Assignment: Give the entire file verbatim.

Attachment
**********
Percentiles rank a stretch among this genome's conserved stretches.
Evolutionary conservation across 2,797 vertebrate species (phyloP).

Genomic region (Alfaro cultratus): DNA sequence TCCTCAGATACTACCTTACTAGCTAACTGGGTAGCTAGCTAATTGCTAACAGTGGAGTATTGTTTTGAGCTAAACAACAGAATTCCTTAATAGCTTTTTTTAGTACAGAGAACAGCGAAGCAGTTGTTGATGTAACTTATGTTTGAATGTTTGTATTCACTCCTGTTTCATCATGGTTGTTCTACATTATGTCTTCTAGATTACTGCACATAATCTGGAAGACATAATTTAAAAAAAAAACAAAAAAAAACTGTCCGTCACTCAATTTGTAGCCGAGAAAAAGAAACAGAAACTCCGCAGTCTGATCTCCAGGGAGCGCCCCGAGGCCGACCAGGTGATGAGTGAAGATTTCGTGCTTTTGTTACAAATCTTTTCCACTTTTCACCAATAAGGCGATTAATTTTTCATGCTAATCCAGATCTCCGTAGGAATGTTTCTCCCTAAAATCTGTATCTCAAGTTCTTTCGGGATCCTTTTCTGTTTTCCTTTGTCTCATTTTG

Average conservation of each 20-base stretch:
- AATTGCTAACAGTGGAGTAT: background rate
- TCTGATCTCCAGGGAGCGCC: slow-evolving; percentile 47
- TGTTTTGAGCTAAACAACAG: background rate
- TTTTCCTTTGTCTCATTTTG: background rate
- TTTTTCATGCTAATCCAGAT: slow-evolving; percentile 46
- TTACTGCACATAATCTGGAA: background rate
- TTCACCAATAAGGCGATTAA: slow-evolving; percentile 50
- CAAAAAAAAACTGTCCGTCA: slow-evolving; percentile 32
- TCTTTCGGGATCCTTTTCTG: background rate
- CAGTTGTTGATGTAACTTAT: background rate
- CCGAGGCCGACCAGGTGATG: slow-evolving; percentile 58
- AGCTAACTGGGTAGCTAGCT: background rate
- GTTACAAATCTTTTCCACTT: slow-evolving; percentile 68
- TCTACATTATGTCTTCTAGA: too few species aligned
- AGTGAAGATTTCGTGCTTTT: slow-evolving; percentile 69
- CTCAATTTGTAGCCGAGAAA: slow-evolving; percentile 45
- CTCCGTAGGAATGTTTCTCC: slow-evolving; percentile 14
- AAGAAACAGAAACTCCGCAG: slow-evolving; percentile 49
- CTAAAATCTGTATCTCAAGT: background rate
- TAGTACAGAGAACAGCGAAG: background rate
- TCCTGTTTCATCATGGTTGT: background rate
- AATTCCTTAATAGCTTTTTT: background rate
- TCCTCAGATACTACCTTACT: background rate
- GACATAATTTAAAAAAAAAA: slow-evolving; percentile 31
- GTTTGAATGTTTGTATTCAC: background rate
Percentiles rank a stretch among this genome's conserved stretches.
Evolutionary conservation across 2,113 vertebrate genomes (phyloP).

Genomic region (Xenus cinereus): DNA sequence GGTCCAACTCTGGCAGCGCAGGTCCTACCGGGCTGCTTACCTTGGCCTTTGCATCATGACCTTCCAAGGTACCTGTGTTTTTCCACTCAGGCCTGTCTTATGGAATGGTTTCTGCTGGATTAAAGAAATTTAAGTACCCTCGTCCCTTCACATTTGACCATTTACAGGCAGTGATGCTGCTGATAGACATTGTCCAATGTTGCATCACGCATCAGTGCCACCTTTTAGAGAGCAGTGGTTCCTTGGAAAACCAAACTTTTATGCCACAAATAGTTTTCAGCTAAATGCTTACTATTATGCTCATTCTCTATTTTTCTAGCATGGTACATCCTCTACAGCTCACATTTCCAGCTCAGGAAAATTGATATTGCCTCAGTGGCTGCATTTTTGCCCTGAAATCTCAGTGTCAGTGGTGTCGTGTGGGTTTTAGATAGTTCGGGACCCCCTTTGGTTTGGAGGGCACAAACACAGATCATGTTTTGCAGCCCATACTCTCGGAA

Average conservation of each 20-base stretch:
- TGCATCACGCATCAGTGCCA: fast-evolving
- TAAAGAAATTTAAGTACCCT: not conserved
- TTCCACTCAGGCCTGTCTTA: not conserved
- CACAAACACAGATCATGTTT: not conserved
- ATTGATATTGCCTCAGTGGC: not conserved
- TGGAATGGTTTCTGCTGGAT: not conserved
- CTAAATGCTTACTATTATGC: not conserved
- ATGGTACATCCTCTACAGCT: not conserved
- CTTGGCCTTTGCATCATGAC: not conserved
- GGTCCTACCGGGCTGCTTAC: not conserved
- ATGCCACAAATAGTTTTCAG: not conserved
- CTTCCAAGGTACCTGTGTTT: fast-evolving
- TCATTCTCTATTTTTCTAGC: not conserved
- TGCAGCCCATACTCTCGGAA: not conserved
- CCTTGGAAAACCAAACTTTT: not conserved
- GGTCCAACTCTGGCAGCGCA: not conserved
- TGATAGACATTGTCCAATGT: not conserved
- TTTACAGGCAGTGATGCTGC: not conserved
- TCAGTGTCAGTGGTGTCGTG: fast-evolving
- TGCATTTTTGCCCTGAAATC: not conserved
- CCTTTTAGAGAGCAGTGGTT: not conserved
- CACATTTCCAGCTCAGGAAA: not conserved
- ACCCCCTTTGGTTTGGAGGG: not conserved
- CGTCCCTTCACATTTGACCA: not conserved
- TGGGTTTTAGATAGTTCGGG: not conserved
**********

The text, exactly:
Percentiles rank a stretch among this genome's conserved stretches.
Evolutionary conservation across 2,797 vertebrate species (phyloP).

Genomic region (Alfaro cultratus): DNA sequence TCCTCAGATACTACCTTACTAGCTAACTGGGTAGCTAGCTAATTGCTAACAGTGGAGTATTGTTTTGAGCTAAACAACAGAATTCCTTAATAGCTTTTTTTAGTACAGAGAACAGCGAAGCAGTTGTTGATGTAACTTATGTTTGAATGTTTGTATTCACTCCTGTTTCATCATGGTTGTTCTACATTATGTCTTCTAGATTACTGCACATAATCTGGAAGACATAATTTAAAAAAAAAACAAAAAAAAACTGTCCGTCACTCAATTTGTAGCCGAGAAAAAGAAACAGAAACTCCGCAGTCTGATCTCCAGGGAGCGCCCCGAGGCCGACCAGGTGATGAGTGAAGATTTCGTGCTTTTGTTACAAATCTTTTCCACTTTTCACCAATAAGGCGATTAATTTTTCATGCTAATCCAGATCTCCGTAGGAATGTTTCTCCCTAAAATCTGTATCTCAAGTTCTTTCGGGATCCTTTTCTGTTTTCCTTTGTCTCATTTTG

Average conservation of each 20-base stretch:
- AATTGCTAACAGTGGAGTAT: background rate
- TCTGATCTCCAGGGAGCGCC: slow-evolving; percentile 47
- TGTTTTGAGCTAAACAACAG: background rate
- TTTTCCTTTGTCTCATTTTG: background rate
- TTTTTCATGCTAATCCAGAT: slow-evolving; percentile 46
- TTACTGCACATAATCTGGAA: background rate
- TTCACCAATAAGGCGATTAA: slow-evolving; percentile 50
- CAAAAAAAAACTGTCCGTCA: slow-evolving; percentile 32
- TCTTTCGGGATCCTTTTCTG: background rate
- CAGTTGTTGATGTAACTTAT: background rate
- CCGAGGCCGACCAGGTGATG: slow-evolving; percentile 58
- AGCTAACTGGGTAGCTAGCT: background rate
- GTTACAAATCTTTTCCACTT: slow-evolving; percentile 68
- TCTACATTATGTCTTCTAGA: too few species aligned
- AGTGAAGATTTCGTGCTTTT: slow-evolving; percentile 69
- CTCAATTTGTAGCCGAGAAA: slow-evolving; percentile 45
- CTCCGTAGGAATGTTTCTCC: slow-evolving; percentile 14
- AAGAAACAGAAACTCCGCAG: slow-evolving; percentile 49
- CTAAAATCTGTATCTCAAGT: background rate
- TAGTACAGAGAACAGCGAAG: background rate
- TCCTGTTTCATCATGGTTGT: background rate
- AATTCCTTAATAGCTTTTTT: background rate
- TCCTCAGATACTACCTTACT: background rate
- GACATAATTTAAAAAAAAAA: slow-evolving; percentile 31
- GTTTGAATGTTTGTATTCAC: background rate
Percentiles rank a stretch among this genome's conserved stretches.
Evolutionary conservation across 2,113 vertebrate genomes (phyloP).

Genomic region (Xenus cinereus): DNA sequence GGTCCAACTCTGGCAGCGCAGGTCCTACCGGGCTGCTTACCTTGGCCTTTGCATCATGACCTTCCAAGGTACCTGTGTTTTTCCACTCAGGCCTGTCTTATGGAATGGTTTCTGCTGGATTAAAGAAATTTAAGTACCCTCGTCCCTTCACATTTGACCATTTACAGGCAGTGATGCTGCTGATAGACATTGTCCAATGTTGCATCACGCATCAGTGCCACCTTTTAGAGAGCAGTGGTTCCTTGGAAAACCAAACTTTTATGCCACAAATAGTTTTCAGCTAAATGCTTACTATTATGCTCATTCTCTATTTTTCTAGCATGGTACATCCTCTACAGCTCACATTTCCAGCTCAGGAAAATTGATATTGCCTCAGTGGCTGCATTTTTGCCCTGAAATCTCAGTGTCAGTGGTGTCGTGTGGGTTTTAGATAGTTCGGGACCCCCTTTGGTTTGGAGGGCACAAACACAGATCATGTTTTGCAGCCCATACTCTCGGAA

Average conservation of each 20-base stretch:
- TGCATCACGCATCAGTGCCA: fast-evolving
- TAAAGAAATTTAAGTACCCT: not conserved
- TTCCACTCAGGCCTGTCTTA: not conserved
- CACAAACACAGATCATGTTT: not conserved
- ATTGATATTGCCTCAGTGGC: not conserved
- TGGAATGGTTTCTGCTGGAT: not conserved
- CTAAATGCTTACTATTATGC: not conserved
- ATGGTACATCCTCTACAGCT: not conserved
- CTTGGCCTTTGCATCATGAC: not conserved
- GGTCCTACCGGGCTGCTTAC: not conserved
- ATGCCACAAATAGTTTTCAG: not conserved
- CTTCCAAGGTACCTGTGTTT: fast-evolving
- TCATTCTCTATTTTTCTAGC: not conserved
- TGCAGCCCATACTCTCGGAA: not conserved
- CCTTGGAAAACCAAACTTTT: not conserved
- GGTCCAACTCTGGCAGCGCA: not conserved
- TGATAGACATTGTCCAATGT: not conserved
- TTTACAGGCAGTGATGCTGC: not conserved
- TCAGTGTCAGTGGTGTCGTG: fast-evolving
- TGCATTTTTGCCCTGAAATC: not conserved
- CCTTTTAGAGAGCAGTGGTT: not conserved
- CACATTTCCAGCTCAGGAAA: not conserved
- ACCCCCTTTGGTTTGGAGGG: not conserved
- CGTCCCTTCACATTTGACCA: not conserved
- TGGGTTTTAGATAGTTCGGG: not conserved